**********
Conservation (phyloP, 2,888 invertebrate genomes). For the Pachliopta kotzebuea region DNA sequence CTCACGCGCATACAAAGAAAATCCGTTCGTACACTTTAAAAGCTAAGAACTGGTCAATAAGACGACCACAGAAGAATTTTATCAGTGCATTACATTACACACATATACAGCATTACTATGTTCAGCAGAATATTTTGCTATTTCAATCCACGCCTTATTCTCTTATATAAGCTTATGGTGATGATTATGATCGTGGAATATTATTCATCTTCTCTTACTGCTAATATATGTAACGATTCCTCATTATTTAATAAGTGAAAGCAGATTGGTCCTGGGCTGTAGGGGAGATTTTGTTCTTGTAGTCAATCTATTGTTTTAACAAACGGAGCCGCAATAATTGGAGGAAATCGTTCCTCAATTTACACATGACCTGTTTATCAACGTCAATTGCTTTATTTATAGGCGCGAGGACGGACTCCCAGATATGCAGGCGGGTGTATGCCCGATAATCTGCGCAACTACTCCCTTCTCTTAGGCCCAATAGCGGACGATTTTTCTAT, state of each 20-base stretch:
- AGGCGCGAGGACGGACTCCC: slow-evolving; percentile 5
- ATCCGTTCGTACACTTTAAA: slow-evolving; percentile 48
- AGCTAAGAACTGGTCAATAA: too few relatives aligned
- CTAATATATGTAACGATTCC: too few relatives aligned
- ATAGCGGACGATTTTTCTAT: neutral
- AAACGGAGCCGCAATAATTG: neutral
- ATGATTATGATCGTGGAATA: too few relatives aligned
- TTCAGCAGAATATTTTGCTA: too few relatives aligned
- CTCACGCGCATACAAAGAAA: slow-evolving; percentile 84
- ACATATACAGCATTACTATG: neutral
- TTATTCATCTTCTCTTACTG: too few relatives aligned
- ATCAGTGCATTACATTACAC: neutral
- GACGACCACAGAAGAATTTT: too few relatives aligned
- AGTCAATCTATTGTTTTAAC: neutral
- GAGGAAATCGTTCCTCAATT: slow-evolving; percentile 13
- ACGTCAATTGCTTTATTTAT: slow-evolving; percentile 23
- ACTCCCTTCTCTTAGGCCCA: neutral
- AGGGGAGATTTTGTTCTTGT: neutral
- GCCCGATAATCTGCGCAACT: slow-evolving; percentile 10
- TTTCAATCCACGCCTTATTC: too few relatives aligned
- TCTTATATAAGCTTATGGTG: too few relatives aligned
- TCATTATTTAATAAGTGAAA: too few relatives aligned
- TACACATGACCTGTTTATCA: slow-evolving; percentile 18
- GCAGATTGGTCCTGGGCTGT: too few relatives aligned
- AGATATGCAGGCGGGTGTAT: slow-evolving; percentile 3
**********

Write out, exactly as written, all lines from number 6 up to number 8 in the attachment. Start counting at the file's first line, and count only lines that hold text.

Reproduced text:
- ATAGCGGACGATTTTTCTAT: neutral
- AAACGGAGCCGCAATAATTG: neutral
- ATGATTATGATCGTGGAATA: too few relatives aligned